The answer to this can be found in Chapter 18. Specifically, it can be found on pages 355 and 356 in the paperback edition of the book. As with much else in this book, the answer has to do with food production.
Over and over in this book, Diamond emphasizes the idea that food production makes societies powerful. He says that societies that get agriculture first have a longer time to build up their strength and are, therefore, typically the conquerors. This is the major difference between Eurasia and the Americas; Eurasia got food production long before the Americas did.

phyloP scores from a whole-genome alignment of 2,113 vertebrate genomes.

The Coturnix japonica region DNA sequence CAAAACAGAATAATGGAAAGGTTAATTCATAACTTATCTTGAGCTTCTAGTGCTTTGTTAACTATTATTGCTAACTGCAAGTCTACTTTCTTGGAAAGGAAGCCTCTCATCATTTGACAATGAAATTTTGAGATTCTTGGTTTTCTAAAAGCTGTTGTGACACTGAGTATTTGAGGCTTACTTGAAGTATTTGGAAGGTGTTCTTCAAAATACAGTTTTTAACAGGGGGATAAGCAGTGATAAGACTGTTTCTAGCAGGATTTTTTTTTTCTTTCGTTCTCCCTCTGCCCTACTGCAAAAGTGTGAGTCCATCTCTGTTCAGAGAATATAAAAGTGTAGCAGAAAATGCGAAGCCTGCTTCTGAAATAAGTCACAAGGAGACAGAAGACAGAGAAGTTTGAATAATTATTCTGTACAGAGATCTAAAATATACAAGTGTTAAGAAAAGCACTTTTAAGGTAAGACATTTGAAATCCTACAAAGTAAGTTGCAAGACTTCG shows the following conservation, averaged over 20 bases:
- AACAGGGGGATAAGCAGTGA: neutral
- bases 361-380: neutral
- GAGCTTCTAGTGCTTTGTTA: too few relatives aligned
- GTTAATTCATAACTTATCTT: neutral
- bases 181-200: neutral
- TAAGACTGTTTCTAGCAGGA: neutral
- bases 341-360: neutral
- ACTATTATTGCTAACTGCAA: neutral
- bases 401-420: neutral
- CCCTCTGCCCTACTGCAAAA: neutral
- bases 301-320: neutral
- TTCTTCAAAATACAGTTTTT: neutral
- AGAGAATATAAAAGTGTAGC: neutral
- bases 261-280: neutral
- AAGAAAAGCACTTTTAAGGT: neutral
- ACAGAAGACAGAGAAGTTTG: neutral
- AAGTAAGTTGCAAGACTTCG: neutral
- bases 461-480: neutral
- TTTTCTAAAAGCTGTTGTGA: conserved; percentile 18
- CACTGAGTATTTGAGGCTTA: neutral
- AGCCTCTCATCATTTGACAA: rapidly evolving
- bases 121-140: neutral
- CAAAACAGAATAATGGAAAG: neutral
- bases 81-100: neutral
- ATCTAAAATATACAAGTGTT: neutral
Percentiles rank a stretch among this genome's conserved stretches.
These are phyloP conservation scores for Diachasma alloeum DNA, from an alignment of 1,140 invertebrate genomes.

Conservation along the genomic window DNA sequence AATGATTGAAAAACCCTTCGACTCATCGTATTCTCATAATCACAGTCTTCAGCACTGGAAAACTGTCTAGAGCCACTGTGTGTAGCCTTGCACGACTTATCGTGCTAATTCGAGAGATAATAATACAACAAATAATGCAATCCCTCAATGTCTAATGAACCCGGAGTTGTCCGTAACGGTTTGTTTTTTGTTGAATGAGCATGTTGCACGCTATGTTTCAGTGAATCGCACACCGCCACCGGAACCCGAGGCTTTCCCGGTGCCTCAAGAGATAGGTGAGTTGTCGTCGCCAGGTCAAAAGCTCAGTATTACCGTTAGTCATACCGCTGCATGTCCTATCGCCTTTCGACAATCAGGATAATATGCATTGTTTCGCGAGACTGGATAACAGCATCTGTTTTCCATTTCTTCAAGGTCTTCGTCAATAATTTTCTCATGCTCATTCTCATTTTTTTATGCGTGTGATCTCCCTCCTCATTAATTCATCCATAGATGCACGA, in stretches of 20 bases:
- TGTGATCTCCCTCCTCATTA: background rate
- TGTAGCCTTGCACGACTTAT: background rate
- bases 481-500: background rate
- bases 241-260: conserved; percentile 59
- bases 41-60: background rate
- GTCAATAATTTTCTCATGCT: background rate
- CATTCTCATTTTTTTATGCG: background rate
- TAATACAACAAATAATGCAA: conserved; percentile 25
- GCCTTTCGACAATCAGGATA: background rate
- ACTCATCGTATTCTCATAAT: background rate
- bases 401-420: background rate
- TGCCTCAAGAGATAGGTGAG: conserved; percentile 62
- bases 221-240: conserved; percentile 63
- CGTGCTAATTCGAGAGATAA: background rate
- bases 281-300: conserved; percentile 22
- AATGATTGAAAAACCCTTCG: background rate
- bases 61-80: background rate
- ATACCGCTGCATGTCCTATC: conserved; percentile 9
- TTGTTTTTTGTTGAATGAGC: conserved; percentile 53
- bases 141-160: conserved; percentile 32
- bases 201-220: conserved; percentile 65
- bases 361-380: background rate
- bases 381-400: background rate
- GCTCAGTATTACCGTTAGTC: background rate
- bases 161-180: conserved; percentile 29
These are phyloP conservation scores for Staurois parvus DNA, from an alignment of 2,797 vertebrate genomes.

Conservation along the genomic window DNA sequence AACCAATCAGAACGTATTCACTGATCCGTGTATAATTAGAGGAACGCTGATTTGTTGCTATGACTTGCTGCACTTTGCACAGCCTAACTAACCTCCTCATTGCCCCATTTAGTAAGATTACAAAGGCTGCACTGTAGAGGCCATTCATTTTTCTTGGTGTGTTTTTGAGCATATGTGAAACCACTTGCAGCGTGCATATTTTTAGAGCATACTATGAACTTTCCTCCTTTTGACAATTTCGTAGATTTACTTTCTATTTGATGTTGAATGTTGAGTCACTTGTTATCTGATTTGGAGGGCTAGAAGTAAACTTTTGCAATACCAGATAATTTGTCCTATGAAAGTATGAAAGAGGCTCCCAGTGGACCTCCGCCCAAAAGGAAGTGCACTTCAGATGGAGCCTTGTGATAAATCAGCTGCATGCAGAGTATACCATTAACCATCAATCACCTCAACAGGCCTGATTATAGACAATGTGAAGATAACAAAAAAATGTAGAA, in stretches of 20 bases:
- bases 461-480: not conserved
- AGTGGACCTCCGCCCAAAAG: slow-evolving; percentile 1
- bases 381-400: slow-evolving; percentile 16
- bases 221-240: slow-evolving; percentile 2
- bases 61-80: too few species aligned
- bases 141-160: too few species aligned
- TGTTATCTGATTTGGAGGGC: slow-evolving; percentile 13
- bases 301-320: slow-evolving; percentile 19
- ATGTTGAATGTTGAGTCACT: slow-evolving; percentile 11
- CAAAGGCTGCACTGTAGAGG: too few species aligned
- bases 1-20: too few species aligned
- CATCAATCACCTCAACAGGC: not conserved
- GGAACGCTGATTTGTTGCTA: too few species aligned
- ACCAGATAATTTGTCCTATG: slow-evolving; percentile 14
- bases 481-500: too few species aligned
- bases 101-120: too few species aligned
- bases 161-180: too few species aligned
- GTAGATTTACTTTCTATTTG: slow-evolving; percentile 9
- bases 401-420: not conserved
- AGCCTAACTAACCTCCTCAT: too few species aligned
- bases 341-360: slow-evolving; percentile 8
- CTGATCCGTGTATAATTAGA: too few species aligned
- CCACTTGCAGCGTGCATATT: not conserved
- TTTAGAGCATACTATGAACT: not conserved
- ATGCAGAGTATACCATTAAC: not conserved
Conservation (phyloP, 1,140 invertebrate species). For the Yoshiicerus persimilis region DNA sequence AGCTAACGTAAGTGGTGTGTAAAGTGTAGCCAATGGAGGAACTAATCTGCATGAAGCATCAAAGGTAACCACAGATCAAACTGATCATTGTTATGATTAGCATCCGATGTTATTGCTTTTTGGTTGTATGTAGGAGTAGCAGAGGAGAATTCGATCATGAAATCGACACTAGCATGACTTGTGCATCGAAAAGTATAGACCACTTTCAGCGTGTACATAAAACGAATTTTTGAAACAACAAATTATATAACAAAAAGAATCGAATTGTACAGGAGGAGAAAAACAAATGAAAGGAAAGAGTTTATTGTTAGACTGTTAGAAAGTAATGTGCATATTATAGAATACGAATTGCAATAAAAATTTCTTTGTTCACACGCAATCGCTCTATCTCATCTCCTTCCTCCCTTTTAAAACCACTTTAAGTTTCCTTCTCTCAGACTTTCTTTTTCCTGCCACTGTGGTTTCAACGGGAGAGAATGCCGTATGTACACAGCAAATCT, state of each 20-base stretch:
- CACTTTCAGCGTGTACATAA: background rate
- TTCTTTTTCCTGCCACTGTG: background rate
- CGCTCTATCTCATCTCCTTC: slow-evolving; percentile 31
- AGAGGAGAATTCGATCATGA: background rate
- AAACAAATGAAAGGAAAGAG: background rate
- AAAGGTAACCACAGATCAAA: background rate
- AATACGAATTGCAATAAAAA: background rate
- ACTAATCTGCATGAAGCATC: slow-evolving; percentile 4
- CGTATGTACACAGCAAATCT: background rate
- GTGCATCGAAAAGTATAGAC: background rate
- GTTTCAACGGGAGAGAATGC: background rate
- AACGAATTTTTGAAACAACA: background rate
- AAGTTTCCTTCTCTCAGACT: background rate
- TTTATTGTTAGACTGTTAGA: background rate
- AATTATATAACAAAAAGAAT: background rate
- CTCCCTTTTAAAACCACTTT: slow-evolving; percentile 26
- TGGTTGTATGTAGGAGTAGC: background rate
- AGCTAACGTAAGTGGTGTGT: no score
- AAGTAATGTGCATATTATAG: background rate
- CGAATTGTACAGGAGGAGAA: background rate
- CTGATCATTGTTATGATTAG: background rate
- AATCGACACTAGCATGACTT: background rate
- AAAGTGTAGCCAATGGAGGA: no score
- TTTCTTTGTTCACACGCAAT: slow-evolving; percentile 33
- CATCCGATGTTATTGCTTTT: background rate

Diamond says that
The most glaring difference between American and Eurasian food production involved big domestic mammal species.
Diamond says that Eurasia had 13 species that could be domesticated. By contrast, the Americas only had one, and that mammal, the llama/alpaca, only lived in a very small area of the land mass. What this means is that people in the Americas did not have sources of animal protein such as meat and milk. They did not have anything to pull plows or provide manure for fertilizer. They did not have anything to pull carts to transport goods. All of this meant that people of the Americas could not get food production and develop their society as quickly as Eurasians could. To Diamond, this is the most glaring difference between the two land masses.